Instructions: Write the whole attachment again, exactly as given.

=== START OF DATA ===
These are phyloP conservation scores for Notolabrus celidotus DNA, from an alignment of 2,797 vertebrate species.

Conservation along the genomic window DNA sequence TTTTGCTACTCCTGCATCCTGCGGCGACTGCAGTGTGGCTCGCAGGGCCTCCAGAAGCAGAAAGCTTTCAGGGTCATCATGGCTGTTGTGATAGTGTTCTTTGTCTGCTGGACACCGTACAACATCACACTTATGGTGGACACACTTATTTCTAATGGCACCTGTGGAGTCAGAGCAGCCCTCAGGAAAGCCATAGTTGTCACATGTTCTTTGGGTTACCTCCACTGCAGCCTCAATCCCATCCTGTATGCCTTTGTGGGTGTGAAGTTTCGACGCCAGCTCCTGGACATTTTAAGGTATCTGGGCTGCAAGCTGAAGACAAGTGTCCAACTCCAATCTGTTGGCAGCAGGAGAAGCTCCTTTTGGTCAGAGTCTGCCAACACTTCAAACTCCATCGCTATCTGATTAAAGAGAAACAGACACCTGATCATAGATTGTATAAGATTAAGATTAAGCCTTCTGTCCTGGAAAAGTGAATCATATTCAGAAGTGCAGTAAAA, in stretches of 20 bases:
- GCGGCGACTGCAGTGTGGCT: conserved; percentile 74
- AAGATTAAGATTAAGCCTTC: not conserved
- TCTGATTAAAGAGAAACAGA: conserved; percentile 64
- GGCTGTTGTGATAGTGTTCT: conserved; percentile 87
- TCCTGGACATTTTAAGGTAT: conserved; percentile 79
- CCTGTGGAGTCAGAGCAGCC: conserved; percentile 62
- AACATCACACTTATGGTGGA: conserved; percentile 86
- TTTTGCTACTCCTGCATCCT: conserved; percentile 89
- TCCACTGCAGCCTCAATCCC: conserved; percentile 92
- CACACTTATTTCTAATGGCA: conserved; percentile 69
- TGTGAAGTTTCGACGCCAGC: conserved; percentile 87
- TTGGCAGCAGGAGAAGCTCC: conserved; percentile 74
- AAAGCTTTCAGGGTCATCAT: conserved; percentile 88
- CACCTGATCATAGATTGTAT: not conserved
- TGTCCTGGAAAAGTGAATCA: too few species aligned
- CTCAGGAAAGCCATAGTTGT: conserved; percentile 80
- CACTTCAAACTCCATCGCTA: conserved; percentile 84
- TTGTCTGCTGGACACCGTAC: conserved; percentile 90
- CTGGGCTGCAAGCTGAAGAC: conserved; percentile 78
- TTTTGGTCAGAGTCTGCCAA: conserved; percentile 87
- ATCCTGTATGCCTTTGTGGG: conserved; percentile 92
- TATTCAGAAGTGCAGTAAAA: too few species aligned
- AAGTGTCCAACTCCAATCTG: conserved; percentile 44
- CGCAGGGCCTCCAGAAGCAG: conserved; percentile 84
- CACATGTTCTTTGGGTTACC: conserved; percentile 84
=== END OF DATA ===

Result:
These are phyloP conservation scores for Notolabrus celidotus DNA, from an alignment of 2,797 vertebrate species.

Conservation along the genomic window DNA sequence TTTTGCTACTCCTGCATCCTGCGGCGACTGCAGTGTGGCTCGCAGGGCCTCCAGAAGCAGAAAGCTTTCAGGGTCATCATGGCTGTTGTGATAGTGTTCTTTGTCTGCTGGACACCGTACAACATCACACTTATGGTGGACACACTTATTTCTAATGGCACCTGTGGAGTCAGAGCAGCCCTCAGGAAAGCCATAGTTGTCACATGTTCTTTGGGTTACCTCCACTGCAGCCTCAATCCCATCCTGTATGCCTTTGTGGGTGTGAAGTTTCGACGCCAGCTCCTGGACATTTTAAGGTATCTGGGCTGCAAGCTGAAGACAAGTGTCCAACTCCAATCTGTTGGCAGCAGGAGAAGCTCCTTTTGGTCAGAGTCTGCCAACACTTCAAACTCCATCGCTATCTGATTAAAGAGAAACAGACACCTGATCATAGATTGTATAAGATTAAGATTAAGCCTTCTGTCCTGGAAAAGTGAATCATATTCAGAAGTGCAGTAAAA, in stretches of 20 bases:
- GCGGCGACTGCAGTGTGGCT: conserved; percentile 74
- AAGATTAAGATTAAGCCTTC: not conserved
- TCTGATTAAAGAGAAACAGA: conserved; percentile 64
- GGCTGTTGTGATAGTGTTCT: conserved; percentile 87
- TCCTGGACATTTTAAGGTAT: conserved; percentile 79
- CCTGTGGAGTCAGAGCAGCC: conserved; percentile 62
- AACATCACACTTATGGTGGA: conserved; percentile 86
- TTTTGCTACTCCTGCATCCT: conserved; percentile 89
- TCCACTGCAGCCTCAATCCC: conserved; percentile 92
- CACACTTATTTCTAATGGCA: conserved; percentile 69
- TGTGAAGTTTCGACGCCAGC: conserved; percentile 87
- TTGGCAGCAGGAGAAGCTCC: conserved; percentile 74
- AAAGCTTTCAGGGTCATCAT: conserved; percentile 88
- CACCTGATCATAGATTGTAT: not conserved
- TGTCCTGGAAAAGTGAATCA: too few species aligned
- CTCAGGAAAGCCATAGTTGT: conserved; percentile 80
- CACTTCAAACTCCATCGCTA: conserved; percentile 84
- TTGTCTGCTGGACACCGTAC: conserved; percentile 90
- CTGGGCTGCAAGCTGAAGAC: conserved; percentile 78
- TTTTGGTCAGAGTCTGCCAA: conserved; percentile 87
- ATCCTGTATGCCTTTGTGGG: conserved; percentile 92
- TATTCAGAAGTGCAGTAAAA: too few species aligned
- AAGTGTCCAACTCCAATCTG: conserved; percentile 44
- CGCAGGGCCTCCAGAAGCAG: conserved; percentile 84
- CACATGTTCTTTGGGTTACC: conserved; percentile 84